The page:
Although none of the evidence is necessarily supportive of the reality of the Citivolus it does offer some tantalizing hints. We have a local people from Bathurst and Melville Islands that mention a creature called Citivolus or Kitivuwus as well as a from of mystery bipedal creature that preys on these Citivolus. We have loose descriptions of an antlered creature that leaves behind sliver moon tracks and fear in those who seem them. We have a woodcarving from a mystery ship that appears to depict an antlered animal flying through the air. All told the evidence is weak and stretched out hundreds of years. But, the turning point comes but two hundred years ago and deals with even more lost stories of strange northern animals that appear to avoid gravity by flying without wings, and have a striking resemblance to a small antlered animal that runs on four legs. Taking current and past zoological knowledge, the only animal known to exist on these islands that comes even close to the descriptions given thus far is the caribou, the Peary caribou.

In 1821 there appeared a small booklet of sixteen pages in length. This publication by William Gilley was entitled A New Year's Present, to the Little Ones from Five to Twelve Number III : The Children's Friend. Within its eight engravings the story of a man delivering presents to children was told. The man was Santa Claus, or Santeclaus as his name was put into the book. This Santa was shown and described as having his sleigh pulled by a reindeer:

Through many houses he has been,
And various beds and stockings seen,
Some, white as snow, and neatly mended,
Others, that seem'd for pigs intended.

Where e'er I found good girls or boys,
That hated quarrels, strife and noise,
I left an apple, or a tart,
Or wooded gun, or painted cart.

To some I gave a pretty doll,
To some a peg-top, or a ball,
No crackers, cannons, squibs, or rockets,
To blow their eyes up, or their pockets.

Old Santeclaus with much delight
His reindeer drives this frosty night.
O'er chimneytops, and tracks of snow,
To bring his yearly gifts to you.

The steady friend of virtuous youth,
The friend of duty, and of truth,
Each, Christmas eve he joys to come
Where love and peace have made their home.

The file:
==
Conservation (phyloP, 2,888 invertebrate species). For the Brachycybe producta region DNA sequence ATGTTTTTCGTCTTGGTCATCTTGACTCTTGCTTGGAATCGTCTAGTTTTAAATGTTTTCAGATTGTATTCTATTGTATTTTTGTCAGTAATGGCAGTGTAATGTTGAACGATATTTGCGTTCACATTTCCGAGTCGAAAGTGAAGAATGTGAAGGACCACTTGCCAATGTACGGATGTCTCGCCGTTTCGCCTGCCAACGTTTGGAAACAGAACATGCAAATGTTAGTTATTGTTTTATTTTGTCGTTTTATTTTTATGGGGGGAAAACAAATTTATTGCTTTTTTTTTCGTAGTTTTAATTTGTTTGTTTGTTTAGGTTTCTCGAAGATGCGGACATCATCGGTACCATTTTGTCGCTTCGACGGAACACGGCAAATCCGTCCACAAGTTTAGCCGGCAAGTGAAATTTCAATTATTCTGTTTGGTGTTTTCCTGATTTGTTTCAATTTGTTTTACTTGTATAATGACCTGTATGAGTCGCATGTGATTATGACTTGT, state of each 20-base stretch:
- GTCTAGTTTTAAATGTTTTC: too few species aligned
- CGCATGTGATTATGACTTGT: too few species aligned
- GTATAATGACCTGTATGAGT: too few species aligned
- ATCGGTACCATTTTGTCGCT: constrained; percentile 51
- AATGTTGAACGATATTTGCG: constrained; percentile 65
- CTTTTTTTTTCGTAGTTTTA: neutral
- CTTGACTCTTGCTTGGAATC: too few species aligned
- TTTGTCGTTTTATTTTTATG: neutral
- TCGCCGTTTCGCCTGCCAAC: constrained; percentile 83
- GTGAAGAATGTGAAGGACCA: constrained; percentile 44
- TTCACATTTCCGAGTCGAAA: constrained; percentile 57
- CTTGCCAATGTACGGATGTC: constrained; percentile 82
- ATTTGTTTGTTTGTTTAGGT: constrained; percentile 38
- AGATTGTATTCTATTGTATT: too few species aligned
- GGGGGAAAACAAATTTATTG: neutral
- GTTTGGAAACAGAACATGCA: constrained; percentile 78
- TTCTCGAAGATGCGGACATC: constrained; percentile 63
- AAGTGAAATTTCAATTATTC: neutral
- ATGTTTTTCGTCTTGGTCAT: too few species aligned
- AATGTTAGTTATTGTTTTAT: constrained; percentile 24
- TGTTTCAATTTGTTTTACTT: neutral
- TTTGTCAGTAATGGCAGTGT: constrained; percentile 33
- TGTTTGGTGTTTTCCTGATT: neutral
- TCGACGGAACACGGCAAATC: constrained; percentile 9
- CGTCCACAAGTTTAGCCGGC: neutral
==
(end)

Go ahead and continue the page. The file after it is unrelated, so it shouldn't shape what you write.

No drums to stun their Mother's ear,
Nor swords to make their sisters fear;
But pretty books to store their mind
With knowledge of each various kind.

But where I found the children naughty,
Manners rude, in temper haughty,
Thanklefs to parents, liars, swearers,
Boxers, or cheats, or base take-bearers.

I left a long black, birchen rod,
Such as the dread command of God,
Directs a Parent's hand to use,
When virtue's path his sons refuse.

Indeed a fascinating account, and the first account to assign Santa Claus to a reindeer and a sleigh, the history behind the poem though is what leads back to the occurrences in the arctic several hundred years before. Although the story published by William Gilley did not have an author assigned, the publisher, Gilley himself, did offer at a latter time a bit behind the stories past. In an interview conducted by Orville L. Holley, the editor of the Troy Sentinel (which latter published the well known story, The Night Before Christmas in 1823), Gilley states quite clearly where the idea of a reindeer came from in the following interview excerpt from 1822:

"William B. Gilley, a publisher in New York City, recently published a story with a character named Old Sancteclaus. Now Sancte Claus has been around for generations, but in America his arrival is more recent with Washington Irving dealing with him in his Knickerboker's History of New York written under the false-name of Diedrich Knickerbocker." True enough Irving's Sancte Claus was St. Nicholas who flies over the roof tops one day a year. No reindeer drew his sleigh, but William Gilley's publication assigns a reindeer to the task of drawing a sleigh.

It was asked of Gilley who wrote the tale, he would not respond as to who the author was. However he was kind enough to offer this statement:

"Dear Sir, the idea of Santeclaus was not mine nor was the idea of a reindeer. The author of the tale but submitted the piece, with little added information. However, it should be noted that he did mention the reindeer in a subsequent correspondence. He stated that far in the north near the Arctic lands a series of animals exist, these hooven and antlered animals resemble the reindeer and are feared and honored by those around, as you see he claims to have heard they could fly from his mother. His mother being an Indian of the area."

So Gilley did not write the piece, nor did he offer the name of the author. What he offers though is a tie from New York City all the way back to the northern arctic lands and an animal feared and honored by the natives. Much like the descriptions given by the Mallikjuaq of Bathurst Island and the Katannilik from Melville Island. The history continues in the 1800's with the publication of Clement C. Moore's Something About a Visit from St. Nicholas in the Troy Sentinel in December 1823. This story, better known today as The Night Before Christmas, featured the addition of seven reindeer to the Gilley sleigh team, and even more history as to why the reindeer were assigned to St. Nicholas. The following is the version of the Moore poem taken from a 1830 carrier's address from the Troy Sentinel. It should be noted that although we know Moore penned the poem today, or had help penning it, he did not actually associate his name with the item until 1837 in his The New York Book of Poetry for reason that will become abundantly clear shortly he feared ridicule for what he felt he knew as fact.